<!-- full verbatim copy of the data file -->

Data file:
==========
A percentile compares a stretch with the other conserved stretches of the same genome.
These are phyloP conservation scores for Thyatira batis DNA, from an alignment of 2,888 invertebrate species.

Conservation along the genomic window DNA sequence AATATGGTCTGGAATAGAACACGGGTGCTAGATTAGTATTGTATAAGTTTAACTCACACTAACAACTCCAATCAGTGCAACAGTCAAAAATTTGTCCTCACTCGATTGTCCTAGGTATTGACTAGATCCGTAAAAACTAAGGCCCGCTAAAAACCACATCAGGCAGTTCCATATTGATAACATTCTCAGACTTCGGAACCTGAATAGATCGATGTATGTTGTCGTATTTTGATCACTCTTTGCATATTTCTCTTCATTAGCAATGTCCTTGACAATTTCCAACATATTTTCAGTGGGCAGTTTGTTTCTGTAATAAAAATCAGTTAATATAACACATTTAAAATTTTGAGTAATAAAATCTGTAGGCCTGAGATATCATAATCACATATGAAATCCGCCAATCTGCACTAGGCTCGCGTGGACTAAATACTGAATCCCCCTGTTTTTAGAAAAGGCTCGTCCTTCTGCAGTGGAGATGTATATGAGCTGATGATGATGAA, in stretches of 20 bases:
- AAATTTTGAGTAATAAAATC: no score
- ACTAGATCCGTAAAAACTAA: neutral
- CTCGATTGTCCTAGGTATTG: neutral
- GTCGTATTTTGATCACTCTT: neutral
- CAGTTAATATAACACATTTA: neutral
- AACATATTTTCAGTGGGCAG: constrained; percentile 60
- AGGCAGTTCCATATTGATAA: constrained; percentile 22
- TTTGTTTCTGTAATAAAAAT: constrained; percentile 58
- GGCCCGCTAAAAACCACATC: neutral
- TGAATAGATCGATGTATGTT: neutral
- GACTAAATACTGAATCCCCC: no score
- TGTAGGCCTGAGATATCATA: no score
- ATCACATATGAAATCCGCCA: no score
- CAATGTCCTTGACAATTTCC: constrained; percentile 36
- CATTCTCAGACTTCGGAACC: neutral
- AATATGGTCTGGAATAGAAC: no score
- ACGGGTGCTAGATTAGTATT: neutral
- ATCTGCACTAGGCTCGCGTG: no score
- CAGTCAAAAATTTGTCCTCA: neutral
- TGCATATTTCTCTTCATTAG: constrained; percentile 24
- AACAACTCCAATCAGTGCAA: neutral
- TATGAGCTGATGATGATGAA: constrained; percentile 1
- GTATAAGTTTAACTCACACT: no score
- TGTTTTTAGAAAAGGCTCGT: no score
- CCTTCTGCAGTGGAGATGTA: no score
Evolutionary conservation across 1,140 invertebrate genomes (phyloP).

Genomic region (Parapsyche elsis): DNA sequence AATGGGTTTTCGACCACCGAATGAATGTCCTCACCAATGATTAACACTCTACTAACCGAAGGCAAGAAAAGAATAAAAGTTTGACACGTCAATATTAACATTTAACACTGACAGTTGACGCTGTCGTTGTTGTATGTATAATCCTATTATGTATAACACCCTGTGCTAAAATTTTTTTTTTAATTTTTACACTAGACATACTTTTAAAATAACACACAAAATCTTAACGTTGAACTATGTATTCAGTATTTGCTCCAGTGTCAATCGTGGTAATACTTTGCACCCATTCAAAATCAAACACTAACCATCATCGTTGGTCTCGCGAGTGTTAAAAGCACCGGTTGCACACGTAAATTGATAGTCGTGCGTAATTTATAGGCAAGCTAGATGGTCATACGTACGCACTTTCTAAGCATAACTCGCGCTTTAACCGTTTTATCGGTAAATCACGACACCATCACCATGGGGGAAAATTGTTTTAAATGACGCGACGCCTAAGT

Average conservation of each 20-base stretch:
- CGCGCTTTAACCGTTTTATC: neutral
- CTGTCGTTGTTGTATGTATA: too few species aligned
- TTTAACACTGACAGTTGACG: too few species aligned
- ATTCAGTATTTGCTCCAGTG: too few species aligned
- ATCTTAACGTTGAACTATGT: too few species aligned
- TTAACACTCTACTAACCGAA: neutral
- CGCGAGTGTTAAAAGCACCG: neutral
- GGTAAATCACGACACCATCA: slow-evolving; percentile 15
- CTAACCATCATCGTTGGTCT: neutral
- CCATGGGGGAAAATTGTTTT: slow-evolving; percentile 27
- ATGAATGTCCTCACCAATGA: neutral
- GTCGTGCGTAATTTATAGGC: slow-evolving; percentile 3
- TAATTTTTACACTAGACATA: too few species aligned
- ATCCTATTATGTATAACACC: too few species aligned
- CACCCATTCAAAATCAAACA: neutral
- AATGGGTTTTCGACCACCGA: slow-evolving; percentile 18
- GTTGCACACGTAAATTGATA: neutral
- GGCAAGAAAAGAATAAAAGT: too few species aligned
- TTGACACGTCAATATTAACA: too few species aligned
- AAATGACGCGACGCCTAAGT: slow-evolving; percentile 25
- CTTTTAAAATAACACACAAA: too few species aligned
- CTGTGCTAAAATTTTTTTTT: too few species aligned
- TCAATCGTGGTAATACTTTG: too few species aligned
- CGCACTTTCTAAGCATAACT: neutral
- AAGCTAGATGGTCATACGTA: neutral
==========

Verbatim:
A percentile compares a stretch with the other conserved stretches of the same genome.
These are phyloP conservation scores for Thyatira batis DNA, from an alignment of 2,888 invertebrate species.

Conservation along the genomic window DNA sequence AATATGGTCTGGAATAGAACACGGGTGCTAGATTAGTATTGTATAAGTTTAACTCACACTAACAACTCCAATCAGTGCAACAGTCAAAAATTTGTCCTCACTCGATTGTCCTAGGTATTGACTAGATCCGTAAAAACTAAGGCCCGCTAAAAACCACATCAGGCAGTTCCATATTGATAACATTCTCAGACTTCGGAACCTGAATAGATCGATGTATGTTGTCGTATTTTGATCACTCTTTGCATATTTCTCTTCATTAGCAATGTCCTTGACAATTTCCAACATATTTTCAGTGGGCAGTTTGTTTCTGTAATAAAAATCAGTTAATATAACACATTTAAAATTTTGAGTAATAAAATCTGTAGGCCTGAGATATCATAATCACATATGAAATCCGCCAATCTGCACTAGGCTCGCGTGGACTAAATACTGAATCCCCCTGTTTTTAGAAAAGGCTCGTCCTTCTGCAGTGGAGATGTATATGAGCTGATGATGATGAA, in stretches of 20 bases:
- AAATTTTGAGTAATAAAATC: no score
- ACTAGATCCGTAAAAACTAA: neutral
- CTCGATTGTCCTAGGTATTG: neutral
- GTCGTATTTTGATCACTCTT: neutral
- CAGTTAATATAACACATTTA: neutral
- AACATATTTTCAGTGGGCAG: constrained; percentile 60
- AGGCAGTTCCATATTGATAA: constrained; percentile 22
- TTTGTTTCTGTAATAAAAAT: constrained; percentile 58
- GGCCCGCTAAAAACCACATC: neutral
- TGAATAGATCGATGTATGTT: neutral
- GACTAAATACTGAATCCCCC: no score
- TGTAGGCCTGAGATATCATA: no score
- ATCACATATGAAATCCGCCA: no score
- CAATGTCCTTGACAATTTCC: constrained; percentile 36
- CATTCTCAGACTTCGGAACC: neutral
- AATATGGTCTGGAATAGAAC: no score
- ACGGGTGCTAGATTAGTATT: neutral
- ATCTGCACTAGGCTCGCGTG: no score
- CAGTCAAAAATTTGTCCTCA: neutral
- TGCATATTTCTCTTCATTAG: constrained; percentile 24
- AACAACTCCAATCAGTGCAA: neutral
- TATGAGCTGATGATGATGAA: constrained; percentile 1
- GTATAAGTTTAACTCACACT: no score
- TGTTTTTAGAAAAGGCTCGT: no score
- CCTTCTGCAGTGGAGATGTA: no score
Evolutionary conservation across 1,140 invertebrate genomes (phyloP).

Genomic region (Parapsyche elsis): DNA sequence AATGGGTTTTCGACCACCGAATGAATGTCCTCACCAATGATTAACACTCTACTAACCGAAGGCAAGAAAAGAATAAAAGTTTGACACGTCAATATTAACATTTAACACTGACAGTTGACGCTGTCGTTGTTGTATGTATAATCCTATTATGTATAACACCCTGTGCTAAAATTTTTTTTTTAATTTTTACACTAGACATACTTTTAAAATAACACACAAAATCTTAACGTTGAACTATGTATTCAGTATTTGCTCCAGTGTCAATCGTGGTAATACTTTGCACCCATTCAAAATCAAACACTAACCATCATCGTTGGTCTCGCGAGTGTTAAAAGCACCGGTTGCACACGTAAATTGATAGTCGTGCGTAATTTATAGGCAAGCTAGATGGTCATACGTACGCACTTTCTAAGCATAACTCGCGCTTTAACCGTTTTATCGGTAAATCACGACACCATCACCATGGGGGAAAATTGTTTTAAATGACGCGACGCCTAAGT

Average conservation of each 20-base stretch:
- CGCGCTTTAACCGTTTTATC: neutral
- CTGTCGTTGTTGTATGTATA: too few species aligned
- TTTAACACTGACAGTTGACG: too few species aligned
- ATTCAGTATTTGCTCCAGTG: too few species aligned
- ATCTTAACGTTGAACTATGT: too few species aligned
- TTAACACTCTACTAACCGAA: neutral
- CGCGAGTGTTAAAAGCACCG: neutral
- GGTAAATCACGACACCATCA: slow-evolving; percentile 15
- CTAACCATCATCGTTGGTCT: neutral
- CCATGGGGGAAAATTGTTTT: slow-evolving; percentile 27
- ATGAATGTCCTCACCAATGA: neutral
- GTCGTGCGTAATTTATAGGC: slow-evolving; percentile 3
- TAATTTTTACACTAGACATA: too few species aligned
- ATCCTATTATGTATAACACC: too few species aligned
- CACCCATTCAAAATCAAACA: neutral
- AATGGGTTTTCGACCACCGA: slow-evolving; percentile 18
- GTTGCACACGTAAATTGATA: neutral
- GGCAAGAAAAGAATAAAAGT: too few species aligned
- TTGACACGTCAATATTAACA: too few species aligned
- AAATGACGCGACGCCTAAGT: slow-evolving; percentile 25
- CTTTTAAAATAACACACAAA: too few species aligned
- CTGTGCTAAAATTTTTTTTT: too few species aligned
- TCAATCGTGGTAATACTTTG: too few species aligned
- CGCACTTTCTAAGCATAACT: neutral
- AAGCTAGATGGTCATACGTA: neutral